Between towns, traffic was usually thin. We were able to hold to a cruising speed of 90 mph — a pace that precluded the reading of Burma-Shave signs. At 90 mph, wind, engine and exhaust noise made all but shouted conversation impossible.
In other words, it was a comfortable pace that produced more than 14 miles per gallon. On the downside, the car did not have A/C, power windows, power brakes, power steering, steel belted radial tires and the manual heavy-duty clutch couldn’t be held in at a traffic light for more than 10 seconds before your leg began to shake.
Somewhere in eastern Kansas, in a dense fog and around 5 a.m., a rear wheel came off. Kookie was driving and did a great job of keeping the ’Vette on the road.
There was no damage to the car, but, due to the thick fog, we never found the wheel and tire.
We took a lug nut from each of the other wheels and used those three nuts to hold on the spare tire.
Limping into the next town we found a Chevrolet dealer, and after a two hour wait for them to open, we were on our way again.
In western Kansas, running the usual 90 per, a semi-truck emerged about a half mile ahead.
Maintaining the present speed it appeared we would pass the truck in the middle of an intersection.
The land was flat and the intersecting road was clear, so I just held her steady at 4000 rpm.
About halfway around the semi, over the double yellow line and at the intersection, I noticed a state trooper on the truck’s front bumper!
I opened her up while Kookie scanned the map. Accelerating past 125 mph, my co-pilot shouted we only had one small town and then about 10 miles to Colorado.
We were going to chance that there weren’t any other cops between us and the border. I could see in my mirror the distance between the truck and police car increasing — his red light now on — he was coming after us.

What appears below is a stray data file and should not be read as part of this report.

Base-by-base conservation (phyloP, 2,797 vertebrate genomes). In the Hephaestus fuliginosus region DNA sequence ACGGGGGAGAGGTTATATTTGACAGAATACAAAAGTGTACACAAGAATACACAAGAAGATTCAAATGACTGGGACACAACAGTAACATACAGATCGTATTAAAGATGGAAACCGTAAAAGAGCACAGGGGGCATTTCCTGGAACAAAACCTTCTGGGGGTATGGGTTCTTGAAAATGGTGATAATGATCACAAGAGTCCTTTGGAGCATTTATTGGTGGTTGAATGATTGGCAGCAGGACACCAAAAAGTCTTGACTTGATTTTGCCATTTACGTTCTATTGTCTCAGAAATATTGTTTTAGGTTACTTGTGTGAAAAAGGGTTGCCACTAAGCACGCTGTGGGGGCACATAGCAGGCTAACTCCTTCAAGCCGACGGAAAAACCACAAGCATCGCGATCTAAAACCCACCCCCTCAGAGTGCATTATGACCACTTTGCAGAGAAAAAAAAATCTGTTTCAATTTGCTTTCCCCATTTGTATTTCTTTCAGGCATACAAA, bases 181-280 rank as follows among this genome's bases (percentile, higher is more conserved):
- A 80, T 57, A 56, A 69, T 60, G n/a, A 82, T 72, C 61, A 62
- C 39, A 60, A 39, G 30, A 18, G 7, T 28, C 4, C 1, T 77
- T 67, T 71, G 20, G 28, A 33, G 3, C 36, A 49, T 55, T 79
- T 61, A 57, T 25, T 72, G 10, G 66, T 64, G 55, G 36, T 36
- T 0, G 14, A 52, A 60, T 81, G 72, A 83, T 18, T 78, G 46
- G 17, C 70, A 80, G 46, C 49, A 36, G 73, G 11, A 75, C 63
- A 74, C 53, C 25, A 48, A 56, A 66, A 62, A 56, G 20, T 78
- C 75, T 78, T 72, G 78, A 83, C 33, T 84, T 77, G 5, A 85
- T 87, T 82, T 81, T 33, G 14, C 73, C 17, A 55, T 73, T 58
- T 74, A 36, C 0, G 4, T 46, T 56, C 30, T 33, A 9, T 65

Approaching the small town, down-shifting and braking hard — fire shooting from the open lake-pipes (three-inch galvanized pipe welded to the header pipe) — people stopped with dropped jaws and stared.
I got down to under 60 in second gear to negotiate a hard left turn then got a piece of third before having to shut down for a 90-degree bend in the heart of town. Once through the business section, I redlined in third gear (about 107 mph) before leveling off again at 90.
The state trooper was no where in sight.
Inside Colorado, with Denver in view, we came around a bend in the road and there sat two state troopers.
Both pulled out after us. We got out of their sight over a small hill and slammed to a stop. Having anticipated this from previous high speed runs, Kookie and I were both wearing like-colored shirts. When the officers finally pulled up behind us, we were standing outside the car studying a road map. They couldn’t give us a ticket, because they were unable to determine who was driving. However, they let us know that Kansas had telephoned that we were coming and they were going to follow us all the way through their state if necessary. They stayed with us until we arrived in Boulder.
At the university, we found a motel and called Suzie. The next day, Suzie, a friend of hers, Kookie and myself went to see the mountains where we took pictures and enjoyed the day.
The trip home was uneventful except for the final leg in Indiana where we picked up a cop. But it was night. When out of his sight for an instant, I tripped the switch I had installed to cancel the left tail light.
After a few miles, the officer — who had been following two tail lights — must have figured we turned off and he gave up the chase.
The trip out took almost 24 hours due to losing the tire. Coming back, we covered the 1,190 miles in 19 hours, 5 minutes — a 63 mph average — all on two-lane roads with no side-lines and narrow, if any, shoulders.
I’ve never been sure the trip wasn’t more about the opportunity to road race than it was to see my girl.
The Corvette? In the summer of 1962, before I burned the valves experimenting with nitromethane and sold it to an unsuspecting dealer, I made one last run.
They had just opened the six-lane interstate between Cincinnati and Dayton and 12 of us — all in Corvettes — four rows of three — broke in the new road. With 10 Vettes to block cops, two at a time would line up, and from a roll, run flat out.
I was up against a 270-hp ’59, with a 3.55 axle and I beat him from 70 to about 120 mph, then his higher rear-end ratio allowed him to come on by.
Yeah, I know, we were crazy back then. But traffic was light, cops friendlier, radar not perfected and we were lucky.
Lucky to survive and lucky to have lived during this era.
How hot rodding came to be
Hot Rod: Performance enhancing a factory vehicle to increase its horsepower, acceleration and speed.